Recognized as one of the foremost printmakers in India, Anupam Sud is a versatile artist whose multidisciplinary practice also spans sculpture and painting. Her work has been distinguished by the revolutionary themes she explored, including male and female sexuality and feminist narratives, which were considered radical subject matter for a female artist in 1960s and 70s in India. Throughout her five decades of practice, Sud has consistently held up a mirror to society—especially in her depiction of male and female relationships—drawing attention to feminist causes and aspects of patriarchy, embodying her consistent commentary on contemporary societal values. Frequently portrayed as stark and exposed nude bodies, the carefully crafted subjects depicted in her prints are often silent figures complicit in acts of intimacy as well as social norms and pressures. In addition to a preoccupation with female imagery, Sud’s work consistently considers spatial relationships through architectural elements, such as windows, niches, and pictorial frames. Melding historic, religious, and mythical references with her personal memories and concerns, Sud’s practice has developed over time into what she has described as her “images of dialogue”—a distinctive style that address her varied perspectives on the society that surrounds her.

The Soul (Un)Gendered: Anupam Sud, A Retrospective brings together almost two hundred works—including drawings, paintings, prints, photographs, illustrated books, sculptures, and archival material, and many works on view for the first time—to trace the evolution of Sud’s groundbreaking practice. The exhibition begins with works from the early phases of Sud’s career—from her origins as the youngest member of Group 8, a printmaking collective founded by her teacher at the College of Art, New Delhi, where she studied in 1967—to works created later during her years stemming from her education at the Slade School of Art in England in 1971, during which she was informed of techniques and practices from both the East and West. The exhibition offers insights on the distinctive and radical elements of the artist’s multi-faceted practice in particular, as well as her sustained contributions to the growth of printmaking in India as a professor at the College of Art, New Delhi.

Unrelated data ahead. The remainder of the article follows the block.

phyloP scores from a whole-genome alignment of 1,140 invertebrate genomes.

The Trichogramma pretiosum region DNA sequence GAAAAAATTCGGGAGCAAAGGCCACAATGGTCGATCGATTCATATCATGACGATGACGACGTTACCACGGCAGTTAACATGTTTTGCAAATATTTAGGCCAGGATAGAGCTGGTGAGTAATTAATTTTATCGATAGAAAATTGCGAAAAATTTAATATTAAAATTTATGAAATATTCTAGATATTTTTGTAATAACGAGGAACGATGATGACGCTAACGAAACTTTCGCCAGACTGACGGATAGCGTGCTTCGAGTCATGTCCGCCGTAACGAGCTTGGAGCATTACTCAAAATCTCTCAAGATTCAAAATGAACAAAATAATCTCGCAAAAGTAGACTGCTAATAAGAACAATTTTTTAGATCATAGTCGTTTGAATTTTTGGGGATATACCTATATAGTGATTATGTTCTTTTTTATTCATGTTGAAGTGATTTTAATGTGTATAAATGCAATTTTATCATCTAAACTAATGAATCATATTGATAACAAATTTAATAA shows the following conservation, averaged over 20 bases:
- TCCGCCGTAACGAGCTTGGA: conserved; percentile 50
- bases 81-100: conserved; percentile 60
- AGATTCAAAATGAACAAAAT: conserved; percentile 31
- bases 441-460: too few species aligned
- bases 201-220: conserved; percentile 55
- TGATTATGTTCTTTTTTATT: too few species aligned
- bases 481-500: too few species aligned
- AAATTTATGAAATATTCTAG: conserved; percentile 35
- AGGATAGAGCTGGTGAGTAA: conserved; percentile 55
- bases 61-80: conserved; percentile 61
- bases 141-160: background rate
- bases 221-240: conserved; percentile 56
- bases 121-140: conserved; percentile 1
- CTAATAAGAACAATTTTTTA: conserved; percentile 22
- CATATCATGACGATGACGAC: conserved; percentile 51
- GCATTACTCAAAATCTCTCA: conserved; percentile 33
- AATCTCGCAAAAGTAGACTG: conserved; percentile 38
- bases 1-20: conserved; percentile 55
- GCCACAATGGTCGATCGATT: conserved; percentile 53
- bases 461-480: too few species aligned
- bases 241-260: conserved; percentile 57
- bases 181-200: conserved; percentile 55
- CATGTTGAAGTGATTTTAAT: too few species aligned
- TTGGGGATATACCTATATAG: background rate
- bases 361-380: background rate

Recognised for her influential contributions to the growth of printmaking in India, Anupam Sud is considered one of the most significant and pioneering artists in India. Her work has been featured in solo and group exhibitions in New Delhi, Mumbai, Bangladesh, New York, Washington, D. C. , Japan and Korea among others, as well as the International Print Biennale and Triennale. Her work is included in collections in The Victoria and Albert Museum in London , UK; the William Benton Museum of Art in Connecticut; the Worcester Art Museum in Massachusetts; the Jehangir Nicholson Foundation in Mumbai; the National Gallery of Modern Art, New Delhi; Peabody Musuem; Glenbarra Art Musuem, Japan; and Fukuoka Museum, Japan, among others.

Born in 1944 in Hoshiarpur in Punjab, India, Sud attended the College of Art, New Delhi to study art. In 1967, she was the youngest member of Group 8, an association of artists at college founded by her mentor and teacher Jagmohan Chopra. Later in 1971, she went to England to study the advanced techniques of printmaking at the Slade School of Fine Arts, London, UK on a grant from British Council. From 1977 until 2003, she taught at College of Art, New Delhi. She currently lives in Delhi and continues to practise printmaking at her studio at Mandi village.